I like the book of Haggai, it is one of the smaller books located near the back of the Old Testament. If you turn the pages of your Bible too quickly you might actually have trouble finding it. It is only two chapters long and can easily be read in one sitting. It is also easy to understand. Unlike some prophetic books which contain symbols that must be interpreted this book is written in very direct language. One does not have to wonder what the Lord meant by the things He said through the prophet Haggai. The Lord’s messages are very clear.
I have preached from the book on a number of occasions. Though it is short there is a lot that can be drawn out of it. I have written notes in my Bible and done some underlining in this book. Here are a couple of lessons that can be learned from it.
First, we can learn about the potential danger of comparisons. Those who had seen the original Temple, before it was destroyed, may have been disappointed with what they saw as they rebuilt it (Hag. 2:3).
A second thing we can learn is the power of prophetic words. The messages of the Lord that Haggai delivered motivated the people to take action. This is not just an Old Testament phenomenon, it also holds true in the New Testament. In the book of Acts the prophetic word of Agabus about a famine that was to come motivated the believers in Antioch to collect and send aid to the believers in Judea (Acts 11:27-30).
The last time I read Haggai I realized something. At the beginning of the book the Jewish people were united, this included both the leaders and the regular members of the community. Normally unity is a good thing for the people of God. It is desirable, everyone is on the same page. Scripture commends this quality. Psalm 133 speaks of the blessings of unity. In the New Testament Jesus prayed for His followers that they would be united (John 17:20-23). However, the unity we find at the beginning of the book of Haggai was not good. As the book opens the people were united in procrastination. They were putting off doing something very important. They built their own houses but they were not working to rebuild the Temple (Hag. 1:4). Their priorities were not what they should have been.
The problem that plagued the people of God in the book of Haggai is still with us today. Christians can (and sometimes do) procrastinate. We can be guilty of serving ourselves and not the Lord. Our priorities can be wrong.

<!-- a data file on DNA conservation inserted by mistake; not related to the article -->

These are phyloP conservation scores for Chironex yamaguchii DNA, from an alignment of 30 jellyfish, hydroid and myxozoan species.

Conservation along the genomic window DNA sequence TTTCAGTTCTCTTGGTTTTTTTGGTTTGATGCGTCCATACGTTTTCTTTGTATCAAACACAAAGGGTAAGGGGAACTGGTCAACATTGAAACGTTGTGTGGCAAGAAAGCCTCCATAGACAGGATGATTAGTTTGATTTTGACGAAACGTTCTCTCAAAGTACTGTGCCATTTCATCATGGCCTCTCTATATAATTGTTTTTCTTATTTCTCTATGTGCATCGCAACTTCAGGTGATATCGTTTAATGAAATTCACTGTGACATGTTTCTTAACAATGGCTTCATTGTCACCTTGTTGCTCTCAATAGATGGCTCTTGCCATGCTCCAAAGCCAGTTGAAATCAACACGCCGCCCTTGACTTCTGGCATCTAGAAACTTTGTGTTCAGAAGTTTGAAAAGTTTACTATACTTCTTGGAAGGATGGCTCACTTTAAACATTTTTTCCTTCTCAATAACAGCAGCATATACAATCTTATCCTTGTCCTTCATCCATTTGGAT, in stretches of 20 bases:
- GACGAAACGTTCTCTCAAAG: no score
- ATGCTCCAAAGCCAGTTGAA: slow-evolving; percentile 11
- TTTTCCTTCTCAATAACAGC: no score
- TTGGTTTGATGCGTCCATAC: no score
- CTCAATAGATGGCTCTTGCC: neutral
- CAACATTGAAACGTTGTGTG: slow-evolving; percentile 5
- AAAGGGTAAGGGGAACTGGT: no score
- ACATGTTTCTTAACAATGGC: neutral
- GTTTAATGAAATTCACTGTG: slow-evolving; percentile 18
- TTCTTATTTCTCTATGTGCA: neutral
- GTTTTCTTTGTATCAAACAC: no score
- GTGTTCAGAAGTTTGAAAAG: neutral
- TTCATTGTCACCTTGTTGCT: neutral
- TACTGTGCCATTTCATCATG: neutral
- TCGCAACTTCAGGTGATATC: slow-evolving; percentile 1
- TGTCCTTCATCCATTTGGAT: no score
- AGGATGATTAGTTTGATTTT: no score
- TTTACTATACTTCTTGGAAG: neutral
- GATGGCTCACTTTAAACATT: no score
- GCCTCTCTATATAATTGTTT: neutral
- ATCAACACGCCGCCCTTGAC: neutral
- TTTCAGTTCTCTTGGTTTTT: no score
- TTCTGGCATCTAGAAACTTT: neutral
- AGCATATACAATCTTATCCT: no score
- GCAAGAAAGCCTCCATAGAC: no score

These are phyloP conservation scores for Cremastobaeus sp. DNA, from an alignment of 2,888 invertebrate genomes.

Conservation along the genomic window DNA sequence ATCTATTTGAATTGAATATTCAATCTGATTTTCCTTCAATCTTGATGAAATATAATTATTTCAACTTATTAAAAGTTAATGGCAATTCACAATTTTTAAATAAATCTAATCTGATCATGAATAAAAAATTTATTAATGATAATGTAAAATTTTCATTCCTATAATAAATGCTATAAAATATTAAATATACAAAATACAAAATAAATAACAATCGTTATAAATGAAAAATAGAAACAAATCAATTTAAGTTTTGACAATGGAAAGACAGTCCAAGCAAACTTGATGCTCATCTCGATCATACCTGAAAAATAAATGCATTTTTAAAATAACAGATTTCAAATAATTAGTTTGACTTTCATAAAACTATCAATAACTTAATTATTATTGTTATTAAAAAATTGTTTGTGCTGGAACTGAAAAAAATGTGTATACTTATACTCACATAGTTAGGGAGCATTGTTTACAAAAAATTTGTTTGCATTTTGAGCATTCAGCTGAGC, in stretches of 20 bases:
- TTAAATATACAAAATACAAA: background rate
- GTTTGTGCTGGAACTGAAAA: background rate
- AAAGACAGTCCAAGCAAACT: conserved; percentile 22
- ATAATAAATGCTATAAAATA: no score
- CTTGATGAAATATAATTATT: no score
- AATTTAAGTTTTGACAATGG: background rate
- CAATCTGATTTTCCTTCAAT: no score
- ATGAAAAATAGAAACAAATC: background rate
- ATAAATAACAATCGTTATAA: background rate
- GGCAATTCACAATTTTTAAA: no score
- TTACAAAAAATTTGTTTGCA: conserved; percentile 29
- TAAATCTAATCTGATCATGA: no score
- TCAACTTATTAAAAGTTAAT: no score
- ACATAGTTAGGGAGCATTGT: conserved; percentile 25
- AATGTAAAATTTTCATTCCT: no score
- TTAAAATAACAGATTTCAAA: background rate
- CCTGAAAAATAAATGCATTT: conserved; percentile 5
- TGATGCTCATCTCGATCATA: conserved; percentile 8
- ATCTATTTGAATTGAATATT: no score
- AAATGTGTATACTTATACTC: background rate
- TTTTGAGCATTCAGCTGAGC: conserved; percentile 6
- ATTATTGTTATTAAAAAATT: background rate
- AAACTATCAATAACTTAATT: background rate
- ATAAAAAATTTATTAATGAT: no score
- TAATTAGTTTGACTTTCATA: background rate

We take time to talk on the phone, to text, to watch television, to check Facebook, and to go to the mall. But we don’t take time to pray, read the Bible, go to church, or fellowship with other Christians. The things that are God’s priorities for us are not our priorities.
The sad thing is that this situation may not be true of just a few believers. Procrastination can take hold of a whole group of people, a whole church, including the leadership. This is not good and if it happens it needs to change. In the book of Haggai the Lord used prophetic words to change the situation. He can use them today as well. Or He can use other means. The Lord can use circumstances or an especially anointed sermon (perhaps by a guest speaker) to wake His people up so they get about doing the things that are on His heart.
The people in Haggai’s day were united in procrastination at the beginning of the book. However, they moved away from that position and were united in action through the prophetic words that the Lord sent to them through His servant. We know that what took place was of God because we are told that all of the people were stirred to action (Hag. 1:14). Of course it is best for the people of God, including us, to never find ourselves in this kind of situation. We should never be guilty of having misplaced priorities. May we ever be sensitive to the Lord’s priorities for our lives and give ourselves wholly to them. If we don’t be assured that He will find a way to call this to our attention.
John P. Lathrop is a graduate of Western Connecticut State University, Zion Bible Institute, and Gordon-Conwell Theological Seminary’s Center for Urban Ministerial Education (CUME). He is an ordained minister with the International Fellowship of Christian Assemblies and has twenty years of pastoral experience.